FUN Learning Activities with Chocolate

In preparation for Valentine's Day, my kids are diving into chocolate lessons head first with their mouths wide open. There's something magical when you mix food with learning, and chocolate seems to be one of the best teaching tools I've used!

No worries if Valentine's Day has already passed when you find this post. Chocolate can been incorporated into many other lessons, such as when learning about rain forests or to celebrate Chocolate Week in March. Yes, there is such a week!  My family occasionally declares a Chocolate Day to spice things up when our lessons (or myself) may need a little pep in my step.

I was so into the chocolate unit study this week that I was sporting my Teacher Powered by Chocolate T-shirt this week!

So how do we incorporate chocolate into our lessons?

When my kids are little, we use chocolate syrup to fingerpaint letters, shapes, numbers, and spelling words. Just squirt same chocolate syrup on fingerpaint paper and let your kids play.

This photo and fingerpainting with chocolate post is a blast from the past (perhaps 7 years old).

For a variation, squirt some chocolate syrup into a small baggie, seal it tight, and let your kids write with their fingers on the side of the baggie for a sensory activity.

For some writing activities with chocolate, we wrote a Five Senses Poem on chocolate using this lesson plan. What a great writing activity that was!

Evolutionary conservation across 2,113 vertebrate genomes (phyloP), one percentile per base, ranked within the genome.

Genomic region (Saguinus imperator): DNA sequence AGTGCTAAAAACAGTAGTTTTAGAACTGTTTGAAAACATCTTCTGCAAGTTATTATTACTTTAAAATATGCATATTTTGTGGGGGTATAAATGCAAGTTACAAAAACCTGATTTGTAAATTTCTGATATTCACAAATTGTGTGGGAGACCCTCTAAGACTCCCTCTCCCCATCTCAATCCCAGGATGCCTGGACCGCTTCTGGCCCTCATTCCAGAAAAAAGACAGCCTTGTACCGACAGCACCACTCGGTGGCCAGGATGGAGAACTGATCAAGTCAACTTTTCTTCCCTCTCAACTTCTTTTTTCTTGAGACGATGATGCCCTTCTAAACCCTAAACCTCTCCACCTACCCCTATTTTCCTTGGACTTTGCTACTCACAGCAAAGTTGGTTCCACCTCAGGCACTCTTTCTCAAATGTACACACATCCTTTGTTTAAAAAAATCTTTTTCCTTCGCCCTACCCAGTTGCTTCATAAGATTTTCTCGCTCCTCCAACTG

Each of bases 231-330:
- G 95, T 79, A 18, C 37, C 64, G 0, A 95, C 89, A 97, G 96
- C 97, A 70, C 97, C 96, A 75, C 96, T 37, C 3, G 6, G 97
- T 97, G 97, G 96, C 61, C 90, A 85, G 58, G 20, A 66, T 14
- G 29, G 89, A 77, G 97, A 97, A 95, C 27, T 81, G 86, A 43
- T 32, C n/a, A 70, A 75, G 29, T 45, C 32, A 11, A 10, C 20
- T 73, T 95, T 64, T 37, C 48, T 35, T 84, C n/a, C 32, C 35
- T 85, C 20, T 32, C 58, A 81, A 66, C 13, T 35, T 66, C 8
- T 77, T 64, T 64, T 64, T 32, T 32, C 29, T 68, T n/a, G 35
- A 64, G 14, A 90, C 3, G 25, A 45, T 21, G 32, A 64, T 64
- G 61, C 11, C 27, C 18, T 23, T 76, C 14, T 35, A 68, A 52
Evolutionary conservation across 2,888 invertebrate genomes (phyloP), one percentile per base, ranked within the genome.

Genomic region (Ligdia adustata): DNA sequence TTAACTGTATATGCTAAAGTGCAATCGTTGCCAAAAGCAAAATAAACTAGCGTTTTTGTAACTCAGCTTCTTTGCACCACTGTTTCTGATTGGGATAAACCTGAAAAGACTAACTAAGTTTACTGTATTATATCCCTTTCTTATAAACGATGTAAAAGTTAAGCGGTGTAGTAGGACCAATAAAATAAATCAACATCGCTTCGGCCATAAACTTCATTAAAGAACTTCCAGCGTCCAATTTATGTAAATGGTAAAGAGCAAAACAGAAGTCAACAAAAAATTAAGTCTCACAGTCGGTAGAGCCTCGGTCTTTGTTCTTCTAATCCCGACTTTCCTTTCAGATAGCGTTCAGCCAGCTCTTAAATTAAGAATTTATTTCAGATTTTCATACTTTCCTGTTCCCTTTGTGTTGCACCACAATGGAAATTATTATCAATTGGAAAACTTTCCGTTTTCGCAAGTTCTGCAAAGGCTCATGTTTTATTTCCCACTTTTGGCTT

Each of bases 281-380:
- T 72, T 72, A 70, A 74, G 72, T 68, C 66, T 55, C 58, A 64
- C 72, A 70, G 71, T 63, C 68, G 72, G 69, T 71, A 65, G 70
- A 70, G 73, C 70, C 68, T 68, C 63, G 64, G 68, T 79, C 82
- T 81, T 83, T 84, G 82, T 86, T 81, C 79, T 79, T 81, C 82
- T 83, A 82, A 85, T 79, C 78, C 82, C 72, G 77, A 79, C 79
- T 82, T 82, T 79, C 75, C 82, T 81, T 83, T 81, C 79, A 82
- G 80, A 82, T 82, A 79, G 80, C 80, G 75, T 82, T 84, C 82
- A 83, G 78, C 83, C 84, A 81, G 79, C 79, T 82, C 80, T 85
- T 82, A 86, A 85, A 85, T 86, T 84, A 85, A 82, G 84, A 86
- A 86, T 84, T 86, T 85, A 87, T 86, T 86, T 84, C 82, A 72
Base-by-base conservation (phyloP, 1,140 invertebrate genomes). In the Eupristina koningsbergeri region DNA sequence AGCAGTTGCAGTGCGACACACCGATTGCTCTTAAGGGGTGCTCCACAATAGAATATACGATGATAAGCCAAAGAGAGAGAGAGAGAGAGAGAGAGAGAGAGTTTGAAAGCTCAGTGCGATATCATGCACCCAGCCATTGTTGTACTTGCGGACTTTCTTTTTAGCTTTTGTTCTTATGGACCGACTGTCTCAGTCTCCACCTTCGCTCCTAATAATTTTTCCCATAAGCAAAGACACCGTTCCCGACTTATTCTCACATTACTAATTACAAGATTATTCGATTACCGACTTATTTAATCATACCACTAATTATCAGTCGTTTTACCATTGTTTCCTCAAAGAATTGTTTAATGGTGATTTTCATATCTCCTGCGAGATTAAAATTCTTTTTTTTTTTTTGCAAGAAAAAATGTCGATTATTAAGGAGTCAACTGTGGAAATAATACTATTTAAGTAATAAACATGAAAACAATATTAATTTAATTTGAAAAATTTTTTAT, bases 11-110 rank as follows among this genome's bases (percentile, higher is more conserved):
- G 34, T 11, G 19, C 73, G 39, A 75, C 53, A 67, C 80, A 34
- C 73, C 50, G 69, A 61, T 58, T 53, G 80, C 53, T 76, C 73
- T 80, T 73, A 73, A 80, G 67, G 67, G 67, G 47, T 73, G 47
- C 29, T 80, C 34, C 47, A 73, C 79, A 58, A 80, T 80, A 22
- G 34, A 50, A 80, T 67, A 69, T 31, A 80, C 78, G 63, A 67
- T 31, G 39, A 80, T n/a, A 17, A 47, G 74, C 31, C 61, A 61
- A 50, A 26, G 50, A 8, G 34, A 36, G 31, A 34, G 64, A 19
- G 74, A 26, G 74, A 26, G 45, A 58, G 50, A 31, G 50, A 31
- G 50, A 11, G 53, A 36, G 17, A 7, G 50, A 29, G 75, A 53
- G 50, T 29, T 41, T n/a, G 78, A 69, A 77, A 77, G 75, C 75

My blogging friend, Jennifer, has a cute sensory poem template to use with the above poetry lesson for young children.

Source: rowdyinfirstgrade
A few years ago, my boys memorized by favorite poem about chocolate-
My Mother's Chocolate Valentine by Jack Prelutsky. HERE is the poem and the video.

We wrote step-by-step directions on how to make hot chocolate and then made it exactly according to their instructions. (You'd be surprised how kids can miss out on important steps.)
Source: Teachers Notebook
This teacher had her student create this chocolate acrostic poem. I was impressed by her creativity and descriptive wording to describe chocolate.


We read books about Milton Hershey.
Milton Hershey: More than Chocolate (Heroes of History)

Who was Milton Hershey?

Hershey's site offers lots of free lesson plans and activities.

We used Hershey bars and kisses for addition, subtraction, multiplication, division, and fractions. We picked these books up from our local library. Trust me, your kids will not forget these math lessons!

Hershey's Fractions Book 

Hershey's Multiplication Book

Hershey's Addition Book

Hershey's Subtraction Book

My little ones LOVE using M &M's for math manipulatives as well as graphing. I had to purchase this book (even though it is at my local library) because my kids want to read it at least once a month. I don't blame them a bit- it is pure fun!
The M&M's Counting Book

Here is an M&M graphing printable that I like to use.
Source: MPM school supplies
Who doesn't like chocolate chips cookies? Reading The Doorbell Rang is a wonderful way to demonstrate division to young children. You can make some homemade chocolate chip cookies to use with this lesson.

You can also use Cookie Crisp cereal for math manipulatives for addition, subtraction, multiplication, and division.

Some chocolate-filled fiction books are: